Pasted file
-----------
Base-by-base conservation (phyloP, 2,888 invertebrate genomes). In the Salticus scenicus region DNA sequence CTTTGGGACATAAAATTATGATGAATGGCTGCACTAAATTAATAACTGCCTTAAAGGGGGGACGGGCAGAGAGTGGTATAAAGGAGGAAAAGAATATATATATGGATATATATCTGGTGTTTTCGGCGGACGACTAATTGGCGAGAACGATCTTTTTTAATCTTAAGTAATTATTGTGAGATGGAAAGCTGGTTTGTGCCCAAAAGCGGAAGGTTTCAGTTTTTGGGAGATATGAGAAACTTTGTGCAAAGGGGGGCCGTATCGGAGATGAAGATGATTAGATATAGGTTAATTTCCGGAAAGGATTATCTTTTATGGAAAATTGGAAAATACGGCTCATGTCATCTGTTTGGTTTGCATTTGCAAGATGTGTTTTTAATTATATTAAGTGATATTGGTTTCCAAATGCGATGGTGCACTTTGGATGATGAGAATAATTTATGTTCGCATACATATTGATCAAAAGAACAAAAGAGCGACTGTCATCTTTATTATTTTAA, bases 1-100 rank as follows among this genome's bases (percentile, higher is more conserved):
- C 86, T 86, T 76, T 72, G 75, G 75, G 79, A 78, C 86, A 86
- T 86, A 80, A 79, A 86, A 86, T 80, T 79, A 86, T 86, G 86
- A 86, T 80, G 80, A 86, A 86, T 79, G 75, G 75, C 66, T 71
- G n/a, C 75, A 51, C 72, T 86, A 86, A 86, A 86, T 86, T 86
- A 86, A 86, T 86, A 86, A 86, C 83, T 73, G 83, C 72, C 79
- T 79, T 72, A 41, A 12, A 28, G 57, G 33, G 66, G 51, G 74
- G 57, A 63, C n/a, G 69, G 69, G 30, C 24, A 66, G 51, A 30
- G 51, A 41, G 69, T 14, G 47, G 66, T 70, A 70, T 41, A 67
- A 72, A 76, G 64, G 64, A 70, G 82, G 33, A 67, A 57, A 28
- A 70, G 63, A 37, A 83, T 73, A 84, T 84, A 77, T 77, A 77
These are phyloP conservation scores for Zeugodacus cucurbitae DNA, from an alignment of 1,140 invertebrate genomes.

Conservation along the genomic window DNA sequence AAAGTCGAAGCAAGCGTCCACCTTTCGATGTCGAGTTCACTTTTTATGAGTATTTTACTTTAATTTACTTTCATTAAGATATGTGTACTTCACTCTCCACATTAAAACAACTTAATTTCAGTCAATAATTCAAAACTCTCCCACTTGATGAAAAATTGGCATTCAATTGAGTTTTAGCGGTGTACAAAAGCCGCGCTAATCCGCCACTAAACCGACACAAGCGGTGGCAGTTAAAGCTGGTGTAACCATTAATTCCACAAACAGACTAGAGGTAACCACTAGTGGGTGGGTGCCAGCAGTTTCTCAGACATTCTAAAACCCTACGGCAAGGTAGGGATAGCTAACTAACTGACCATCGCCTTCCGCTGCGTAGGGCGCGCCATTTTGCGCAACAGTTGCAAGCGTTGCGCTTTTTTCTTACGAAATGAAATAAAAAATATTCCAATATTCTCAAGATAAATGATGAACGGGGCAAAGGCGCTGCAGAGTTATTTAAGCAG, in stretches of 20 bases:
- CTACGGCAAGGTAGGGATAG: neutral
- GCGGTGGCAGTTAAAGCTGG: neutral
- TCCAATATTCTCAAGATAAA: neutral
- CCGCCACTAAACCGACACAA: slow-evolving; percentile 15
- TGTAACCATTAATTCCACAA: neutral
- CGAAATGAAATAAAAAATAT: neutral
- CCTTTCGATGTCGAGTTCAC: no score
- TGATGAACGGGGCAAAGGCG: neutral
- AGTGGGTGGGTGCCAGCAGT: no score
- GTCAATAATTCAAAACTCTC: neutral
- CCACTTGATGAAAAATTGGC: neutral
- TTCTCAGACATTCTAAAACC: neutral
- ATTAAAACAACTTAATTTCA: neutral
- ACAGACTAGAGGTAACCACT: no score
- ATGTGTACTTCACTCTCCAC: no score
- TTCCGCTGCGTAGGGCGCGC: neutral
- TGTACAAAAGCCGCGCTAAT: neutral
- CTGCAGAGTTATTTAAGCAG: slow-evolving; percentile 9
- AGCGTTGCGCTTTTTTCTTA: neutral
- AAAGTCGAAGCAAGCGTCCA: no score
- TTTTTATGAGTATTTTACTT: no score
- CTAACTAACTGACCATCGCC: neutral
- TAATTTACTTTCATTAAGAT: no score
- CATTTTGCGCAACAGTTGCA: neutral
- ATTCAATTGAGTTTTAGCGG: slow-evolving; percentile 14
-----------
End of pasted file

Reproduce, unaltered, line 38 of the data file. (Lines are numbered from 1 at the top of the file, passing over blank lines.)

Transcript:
- ATTCAATTGAGTTTTAGCGG: slow-evolving; percentile 14